Last night when I went to bed, I had big plans for today. I was going to wake up early, sit down and really just go to town with writing. I should have known this morning at 8:40 when I woke up that all those plans were going to get blown to hell. I’m still working up to my routine. Yesterday, I felt that push of Resistance. I saw that long corridor of fear and that Sissiphysian push uphill with my rock, that I chose to see it as. Instead of seeing it as the freedom to do what I wanted to do. I wonder if this is what keeps stray dogs wandering around neighborhoods where they have been chained too long.

I forced my hand to make the words happen and it worked. It always feels good to write. Every chance I get to set down and snatch the words out of the aether and put them on the page feels good. What doesn’t feel good is sitting on my ass doing data entry. Listening to coworkers talk about ham or taffy for hours, or be regaled by the tales of recent surgeries or the medicines they are taking for something as stupid as being overweight.

This morning is a moment of resistance. The Newtonian law of an object at rest remaining at rest applies to the Creative mind as well. The unbalanced force is when we will ourselves to put our butts in the chair, pick up that artist’s pencil, start mixing paint, or turning off social media and turning on our minds.

But wait. There might just be that one friend on Facebook who says something witty, or maybe I can visit with someone to become motivated? Or maybe this book will write itself and I just don’t wannnnnaaaaa!!!!

These are all just ways to continually distract yourself. Binge-watching a series on Netflix, arguing with someone about politics/pandemics/Star Wars. I understand that I need to build a resume, that I need to build my website again–after losing a year’s worth of posts. I need to keep my options open for freelance work and have to check Indeed and LinkedIn and other sites for this. And I should set up a Fiverr account too to try to bring in more income.

But what I have had the opportunity to do for several weeks now, but haven’t because of distractions is work on the book. First it was the pandemic, then the layoff, then the breakup, then the…damn, I’ve run out of distractions…how do I create more? Why not work on the book? I can do that. I can do all the rest and still have time. Once you remove the time you piss away on social media and driving around to run errands, you free up a lot of time. Even the words I’m writing right now are a way to distract myself. So, why?

Because I’m afraid of that book. It’s one thing to write a paid blog post about why you should shop at a certain hardware store, or the dangers of toxic mold, but when that writing gets bought, you feel good. You get to put a little away in savings. You get to pay a bill. When they don’t sell, you shrug and just figure that was a small chunk of your time that didn’t pan out. When you spend YEARS writing a book, and people hate it, or worse yet, people buy it and never read it. Well, you wonder why you spent all that time writing it in the first place. You have made more money writing about rain gutters or dental implants.

There are worlds out there your mind is creating and it’s up to your butt (in that chair), your fingers (on those keys), and your caffeine tolerance (how much until my heart actually explodes?) to get those stories out.

You risk it all when you tell people your dreams.

But when those dreams don’t get to be born, they die inside of you. When they are on the page, they flirt with immortality.

Time to stop letting myself be distracted. Today, I get to do something about it.


Frustration and Staying Frosty

So, I moved my travel blog (not that it will be getting any mileage in the foreseeable future, for obvious reasons) to WordPress. It was supposed to be a little cheaper, and the domain host that I had been using was not that great. All customer service was done by automated responses to keywords which directed me to a Tech Info Library.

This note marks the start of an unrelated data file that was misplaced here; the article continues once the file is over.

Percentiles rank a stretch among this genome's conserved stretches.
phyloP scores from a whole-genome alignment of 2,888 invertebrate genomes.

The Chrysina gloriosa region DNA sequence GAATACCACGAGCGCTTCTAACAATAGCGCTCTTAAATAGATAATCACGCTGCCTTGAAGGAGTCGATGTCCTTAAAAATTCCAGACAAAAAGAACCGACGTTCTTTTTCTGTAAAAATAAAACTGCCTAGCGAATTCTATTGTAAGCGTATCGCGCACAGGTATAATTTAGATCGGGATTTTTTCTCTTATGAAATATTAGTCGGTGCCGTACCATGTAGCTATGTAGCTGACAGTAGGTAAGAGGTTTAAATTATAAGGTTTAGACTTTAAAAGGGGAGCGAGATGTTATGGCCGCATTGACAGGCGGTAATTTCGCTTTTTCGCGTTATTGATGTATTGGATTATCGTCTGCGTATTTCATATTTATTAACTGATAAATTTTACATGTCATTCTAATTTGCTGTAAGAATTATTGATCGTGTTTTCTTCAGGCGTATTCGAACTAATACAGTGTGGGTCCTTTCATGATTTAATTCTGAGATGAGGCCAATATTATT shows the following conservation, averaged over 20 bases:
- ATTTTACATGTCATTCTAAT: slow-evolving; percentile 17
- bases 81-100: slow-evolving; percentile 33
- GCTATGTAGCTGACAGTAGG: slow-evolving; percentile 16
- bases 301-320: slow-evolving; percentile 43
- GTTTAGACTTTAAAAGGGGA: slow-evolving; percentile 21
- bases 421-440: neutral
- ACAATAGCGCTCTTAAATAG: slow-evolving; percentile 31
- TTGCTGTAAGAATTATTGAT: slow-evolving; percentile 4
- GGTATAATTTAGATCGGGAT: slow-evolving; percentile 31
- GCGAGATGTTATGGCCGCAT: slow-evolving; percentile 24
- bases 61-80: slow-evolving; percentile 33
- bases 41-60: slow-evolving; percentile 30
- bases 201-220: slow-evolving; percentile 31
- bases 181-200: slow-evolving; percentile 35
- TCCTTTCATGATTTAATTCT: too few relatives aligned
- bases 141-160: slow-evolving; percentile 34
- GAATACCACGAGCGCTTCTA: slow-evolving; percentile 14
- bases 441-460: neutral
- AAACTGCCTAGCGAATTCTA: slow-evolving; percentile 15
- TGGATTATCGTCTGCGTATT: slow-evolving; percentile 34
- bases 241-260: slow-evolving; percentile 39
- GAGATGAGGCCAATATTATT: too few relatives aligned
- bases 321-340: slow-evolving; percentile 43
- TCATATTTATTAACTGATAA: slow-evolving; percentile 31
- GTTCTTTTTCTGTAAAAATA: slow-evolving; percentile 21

So, I moved the domain.

Only to discover that none of the content moved with it. But because it never made it to Google, I can’t even use the wayback machine to copy and paste a year’s worth of content to the new site. It’s gone. All of it.

When life throws those kinds of things at you, all you can do is find the lesson in it. You see, I have a LiveJournal blog that I wrote on from 2007 all the way until pretty much the end of last year. All of that content is still there. Unlike the blog site I paid for, which is gone, never showed up on a Google search in spite of all the add ons and bullshit I paid for, and now it is so much pixelated dust.

The lesson here is write locally, upload globally.

Kinda the same with my book. You see, people are buying and potentially reading my book, but they are getting copies of it from sites on Amazon that aren’t my account because I never get paid for them. The Chinese are notorious for this. Copyright? What’s that? I’ve had many friends who find their works printed off from China and they never see a red cent.

The only bummer is that I probably no longer have a PDF of the finished copy of my book the way Createspace had it, because I could just go to Createspace and run off copies for cost and give them or sell them to people. I could buy three or sometimes four copies of my book for what Amazon wanted for just one. I did this a lot. Because I feel like it’s better to be read than it is to get rich.

I know I’m not going to get rich. Money-wise anyway. There are other kinds of wealth. Granted, I wouldn’t mind selling some writing to help pay the rent, which is why I write SEO content for companies. It is usually joyless work, but it is more fulfilling than changing the same classes over and over and over again for professors who don’t feel that working five days a week is for them. No, they do everything they can to shore up their teaching schedule into maybe three days so they get four day weekends.

This is why I’m going to be writing about the underbelly of the Ivory Tower soon enough. I have 18 years experience in this kind of fuckery. It’s time to share it with the world. There’s a good reason Higher Ed is failing right now. Why one of the biggest crises to hit the US is the student loan bubble. That’s why the Feds are looking to bail out loan holders right now. They painted themselves into a corner by not allowing bankruptcies, and rather than bring back debtors prison, they have to do something. Might as well winnow out the small remaining loans so they can continue to milk the big bulls.